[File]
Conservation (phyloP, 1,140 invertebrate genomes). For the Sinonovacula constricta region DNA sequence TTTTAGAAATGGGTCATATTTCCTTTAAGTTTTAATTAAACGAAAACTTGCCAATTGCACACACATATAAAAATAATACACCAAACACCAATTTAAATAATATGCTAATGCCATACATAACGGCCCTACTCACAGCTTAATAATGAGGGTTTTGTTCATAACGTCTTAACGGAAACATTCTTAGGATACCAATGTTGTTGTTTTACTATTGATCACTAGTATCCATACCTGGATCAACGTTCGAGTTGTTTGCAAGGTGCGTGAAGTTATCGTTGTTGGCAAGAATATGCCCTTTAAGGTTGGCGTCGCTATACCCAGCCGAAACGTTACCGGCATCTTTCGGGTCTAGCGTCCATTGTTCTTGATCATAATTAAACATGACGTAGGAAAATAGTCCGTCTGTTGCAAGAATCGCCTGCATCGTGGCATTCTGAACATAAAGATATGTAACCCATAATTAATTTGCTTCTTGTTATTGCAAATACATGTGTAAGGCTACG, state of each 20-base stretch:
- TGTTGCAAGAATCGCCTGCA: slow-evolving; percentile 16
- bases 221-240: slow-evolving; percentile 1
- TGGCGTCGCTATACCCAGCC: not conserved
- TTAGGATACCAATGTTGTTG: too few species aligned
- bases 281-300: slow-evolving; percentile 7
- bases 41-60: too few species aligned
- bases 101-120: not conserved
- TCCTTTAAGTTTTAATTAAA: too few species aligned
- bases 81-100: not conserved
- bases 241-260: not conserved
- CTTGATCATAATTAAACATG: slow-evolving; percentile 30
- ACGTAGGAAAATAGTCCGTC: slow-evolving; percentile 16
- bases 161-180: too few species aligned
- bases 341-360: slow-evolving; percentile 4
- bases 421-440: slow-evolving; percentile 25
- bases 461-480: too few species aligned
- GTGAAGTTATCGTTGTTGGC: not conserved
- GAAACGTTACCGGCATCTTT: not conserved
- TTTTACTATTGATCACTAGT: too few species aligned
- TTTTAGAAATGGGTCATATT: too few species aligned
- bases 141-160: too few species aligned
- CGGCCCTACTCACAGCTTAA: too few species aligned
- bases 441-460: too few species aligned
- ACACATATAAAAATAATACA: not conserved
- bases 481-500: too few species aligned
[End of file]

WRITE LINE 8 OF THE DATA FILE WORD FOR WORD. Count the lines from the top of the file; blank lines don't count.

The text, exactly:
- bases 101-120: not conserved